'Dragon Ball GT' Producer Explains Why the Series Can't Survive Without Goku

Dragon Ball GT may not be the most fondly remembered series by fans, but many have wondered why it [...]

Dragon Ball GT may not be the most fondly remembered series by fans, but many have wondered why it eventually became the story of a young Goku.

In a recently translated interview for a 2005 Dragon Box release in Japan, Dragon Ball GT producer Kozo Morishita stated that since the original approach to GT was to make it more of a series in line with the original Dragon Ball manga, it eventually became a story about Goku because he's so integral to the overall story.

Morishita elaborates on this idea with, "When all is said and done, the protagonist of Dragon Ball is Son Goku. Characters such as Piccolo, Vegeta, or Trunks may be popular too, but in the end it's Goku. As a creator I felt that in my bones, and Dragon Ball GT's biggest sticking point, was how to intertwine Goku into the story of Pan and the rest of the next generation of kids. That's when I thought of turning Goku back into a kid himself."

In order to capture the vibe of Toriyama's original work, Morishita combines many elements to create a new feeling of adventure. Using Goku as a central figure does make sense as he's been a key figure for so long.

But Dragon Ball GT does have its supporters, and its fans were mostly appreciative of the ideas it introduced to the franchise such as Super Saiyan 4 and and Super Saiyan 4 version of the fusion Gogeta.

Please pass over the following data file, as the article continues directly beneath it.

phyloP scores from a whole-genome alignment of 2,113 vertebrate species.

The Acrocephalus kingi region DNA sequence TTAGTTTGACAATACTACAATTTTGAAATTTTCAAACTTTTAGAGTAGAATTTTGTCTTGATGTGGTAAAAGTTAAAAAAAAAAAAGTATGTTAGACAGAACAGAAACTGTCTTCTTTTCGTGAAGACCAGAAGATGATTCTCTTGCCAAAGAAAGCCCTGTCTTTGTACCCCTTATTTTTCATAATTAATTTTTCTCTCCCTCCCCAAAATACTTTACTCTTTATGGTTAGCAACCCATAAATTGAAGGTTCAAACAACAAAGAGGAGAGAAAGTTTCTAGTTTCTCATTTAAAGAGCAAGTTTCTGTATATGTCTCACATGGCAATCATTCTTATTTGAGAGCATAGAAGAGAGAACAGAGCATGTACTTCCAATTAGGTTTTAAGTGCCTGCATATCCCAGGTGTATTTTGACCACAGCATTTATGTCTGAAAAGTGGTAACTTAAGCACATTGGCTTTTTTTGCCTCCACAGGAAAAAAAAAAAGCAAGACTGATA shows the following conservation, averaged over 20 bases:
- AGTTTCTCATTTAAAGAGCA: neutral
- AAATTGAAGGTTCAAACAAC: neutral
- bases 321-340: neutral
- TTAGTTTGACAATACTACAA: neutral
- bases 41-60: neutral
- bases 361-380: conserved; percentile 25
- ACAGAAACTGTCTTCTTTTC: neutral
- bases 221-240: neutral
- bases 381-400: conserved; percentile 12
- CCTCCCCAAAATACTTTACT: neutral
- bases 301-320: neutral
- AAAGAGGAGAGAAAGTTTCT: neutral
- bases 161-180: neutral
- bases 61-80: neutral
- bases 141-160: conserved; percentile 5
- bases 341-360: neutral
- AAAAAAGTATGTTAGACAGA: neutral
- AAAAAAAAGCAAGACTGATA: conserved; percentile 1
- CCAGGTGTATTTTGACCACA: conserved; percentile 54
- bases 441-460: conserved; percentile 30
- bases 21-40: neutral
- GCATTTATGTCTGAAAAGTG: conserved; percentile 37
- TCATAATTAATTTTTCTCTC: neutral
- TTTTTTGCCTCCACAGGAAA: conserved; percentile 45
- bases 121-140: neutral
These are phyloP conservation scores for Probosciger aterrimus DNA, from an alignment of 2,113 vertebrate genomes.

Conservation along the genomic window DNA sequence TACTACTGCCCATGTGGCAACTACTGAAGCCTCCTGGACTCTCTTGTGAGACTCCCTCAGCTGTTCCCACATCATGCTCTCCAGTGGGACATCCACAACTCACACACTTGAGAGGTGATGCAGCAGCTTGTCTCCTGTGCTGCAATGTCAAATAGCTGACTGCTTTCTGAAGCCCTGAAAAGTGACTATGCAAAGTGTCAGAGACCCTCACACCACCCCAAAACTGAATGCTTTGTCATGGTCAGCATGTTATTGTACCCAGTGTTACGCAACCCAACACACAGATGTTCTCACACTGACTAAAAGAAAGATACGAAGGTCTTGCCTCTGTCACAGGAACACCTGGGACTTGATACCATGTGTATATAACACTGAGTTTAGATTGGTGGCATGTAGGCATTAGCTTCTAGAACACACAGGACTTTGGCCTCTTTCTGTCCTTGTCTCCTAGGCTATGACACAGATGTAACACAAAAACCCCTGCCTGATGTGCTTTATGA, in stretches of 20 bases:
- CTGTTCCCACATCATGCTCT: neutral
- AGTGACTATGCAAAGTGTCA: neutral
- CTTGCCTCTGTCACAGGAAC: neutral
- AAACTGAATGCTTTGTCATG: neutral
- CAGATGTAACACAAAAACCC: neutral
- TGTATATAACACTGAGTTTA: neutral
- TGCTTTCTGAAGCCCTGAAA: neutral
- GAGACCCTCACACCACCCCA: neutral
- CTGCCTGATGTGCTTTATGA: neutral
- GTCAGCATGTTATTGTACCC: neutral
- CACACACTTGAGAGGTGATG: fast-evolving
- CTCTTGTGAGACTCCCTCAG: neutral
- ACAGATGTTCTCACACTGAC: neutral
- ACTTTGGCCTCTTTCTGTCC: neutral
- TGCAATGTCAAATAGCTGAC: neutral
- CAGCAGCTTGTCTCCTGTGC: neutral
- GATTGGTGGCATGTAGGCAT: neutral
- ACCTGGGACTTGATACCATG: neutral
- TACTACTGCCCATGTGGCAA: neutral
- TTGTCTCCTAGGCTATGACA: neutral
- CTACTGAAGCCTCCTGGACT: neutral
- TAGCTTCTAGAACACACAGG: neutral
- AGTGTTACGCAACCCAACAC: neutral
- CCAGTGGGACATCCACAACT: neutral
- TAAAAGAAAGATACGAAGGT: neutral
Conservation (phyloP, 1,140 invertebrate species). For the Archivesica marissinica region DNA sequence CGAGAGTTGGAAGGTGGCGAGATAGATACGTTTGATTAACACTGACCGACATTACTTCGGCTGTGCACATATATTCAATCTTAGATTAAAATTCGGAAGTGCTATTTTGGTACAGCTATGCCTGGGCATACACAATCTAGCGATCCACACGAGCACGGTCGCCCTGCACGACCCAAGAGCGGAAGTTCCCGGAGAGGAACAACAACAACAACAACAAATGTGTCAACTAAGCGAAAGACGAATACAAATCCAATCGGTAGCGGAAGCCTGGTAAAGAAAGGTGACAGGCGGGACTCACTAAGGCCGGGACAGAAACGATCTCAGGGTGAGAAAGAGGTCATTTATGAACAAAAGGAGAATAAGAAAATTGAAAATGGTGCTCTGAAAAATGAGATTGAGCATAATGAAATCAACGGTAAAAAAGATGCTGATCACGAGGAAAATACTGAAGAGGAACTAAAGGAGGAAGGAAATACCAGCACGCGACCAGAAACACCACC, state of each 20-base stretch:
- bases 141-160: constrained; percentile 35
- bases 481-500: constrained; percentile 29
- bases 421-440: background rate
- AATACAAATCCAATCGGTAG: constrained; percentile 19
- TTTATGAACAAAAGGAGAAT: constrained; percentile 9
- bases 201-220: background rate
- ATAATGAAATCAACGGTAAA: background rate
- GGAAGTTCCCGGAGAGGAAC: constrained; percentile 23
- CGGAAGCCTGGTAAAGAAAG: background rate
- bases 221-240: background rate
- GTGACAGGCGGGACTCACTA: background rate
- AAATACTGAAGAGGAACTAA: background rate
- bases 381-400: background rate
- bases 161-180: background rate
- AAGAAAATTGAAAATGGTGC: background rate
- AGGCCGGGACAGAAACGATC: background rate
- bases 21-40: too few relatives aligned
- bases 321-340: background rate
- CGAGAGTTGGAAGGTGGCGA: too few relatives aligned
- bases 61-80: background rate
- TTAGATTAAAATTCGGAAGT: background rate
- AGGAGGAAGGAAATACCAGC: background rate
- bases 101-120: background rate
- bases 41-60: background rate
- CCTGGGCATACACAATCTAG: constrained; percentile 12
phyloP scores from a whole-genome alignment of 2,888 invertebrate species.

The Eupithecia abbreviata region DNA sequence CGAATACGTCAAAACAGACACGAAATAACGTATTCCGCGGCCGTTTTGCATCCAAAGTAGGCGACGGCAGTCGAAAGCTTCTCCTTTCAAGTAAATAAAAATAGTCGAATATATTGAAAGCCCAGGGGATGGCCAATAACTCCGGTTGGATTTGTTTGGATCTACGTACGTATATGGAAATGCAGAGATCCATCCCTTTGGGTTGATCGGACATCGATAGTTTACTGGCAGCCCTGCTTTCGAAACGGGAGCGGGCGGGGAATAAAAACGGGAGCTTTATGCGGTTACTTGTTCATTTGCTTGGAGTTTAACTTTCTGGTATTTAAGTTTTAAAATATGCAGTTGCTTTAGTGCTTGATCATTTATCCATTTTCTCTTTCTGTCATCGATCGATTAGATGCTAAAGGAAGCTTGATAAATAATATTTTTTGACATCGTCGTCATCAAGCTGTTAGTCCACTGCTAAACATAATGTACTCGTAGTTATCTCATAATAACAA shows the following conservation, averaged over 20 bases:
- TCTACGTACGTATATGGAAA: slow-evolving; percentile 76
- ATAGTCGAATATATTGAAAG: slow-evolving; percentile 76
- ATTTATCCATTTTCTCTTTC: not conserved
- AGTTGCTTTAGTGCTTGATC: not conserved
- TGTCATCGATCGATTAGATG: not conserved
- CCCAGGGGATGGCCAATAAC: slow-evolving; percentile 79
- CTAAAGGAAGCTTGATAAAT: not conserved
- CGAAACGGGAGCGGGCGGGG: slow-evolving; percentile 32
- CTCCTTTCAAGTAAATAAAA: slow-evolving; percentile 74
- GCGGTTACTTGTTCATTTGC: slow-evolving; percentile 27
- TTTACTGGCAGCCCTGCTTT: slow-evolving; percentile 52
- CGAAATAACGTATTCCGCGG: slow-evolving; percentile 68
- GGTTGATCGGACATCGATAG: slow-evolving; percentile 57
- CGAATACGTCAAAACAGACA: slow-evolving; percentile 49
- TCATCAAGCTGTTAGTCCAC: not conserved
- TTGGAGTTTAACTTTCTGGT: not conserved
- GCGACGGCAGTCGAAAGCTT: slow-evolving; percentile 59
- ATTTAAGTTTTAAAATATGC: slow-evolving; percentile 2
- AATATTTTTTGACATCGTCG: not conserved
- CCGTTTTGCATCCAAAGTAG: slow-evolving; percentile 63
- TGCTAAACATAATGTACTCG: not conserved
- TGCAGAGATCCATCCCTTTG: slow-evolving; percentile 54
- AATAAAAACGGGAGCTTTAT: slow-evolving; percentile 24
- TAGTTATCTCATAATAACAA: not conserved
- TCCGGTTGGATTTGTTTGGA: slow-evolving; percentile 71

Dragon Ball GT is often discounted by fans because of its lack of involvement from original series creator Akira Toriyama. Because of this, most fans deemed the series as non-canon. An original anime series produced by Toei Animation, the series takes five years after the events of Dragon Ball Z and has Goku revert to childhood thanks to a wish placed on a new set of Dragon Balls with black stars. Because of this Goku teams with the now teenage Trunks and Pan and travels across space to find them.

Toriyama would later have a hand in Dragon Ball Super, which serves as a true sequel series filling in the ten years after the defeat of Majin Buu. Dragon Ball Super currently airs on Crunchyroll Saturday evenings at 7:15 p.m. CST. Adult Swim airs the English dub during its Toonami block Saturday evenings at 11:30 p.m.

via Kazenshuu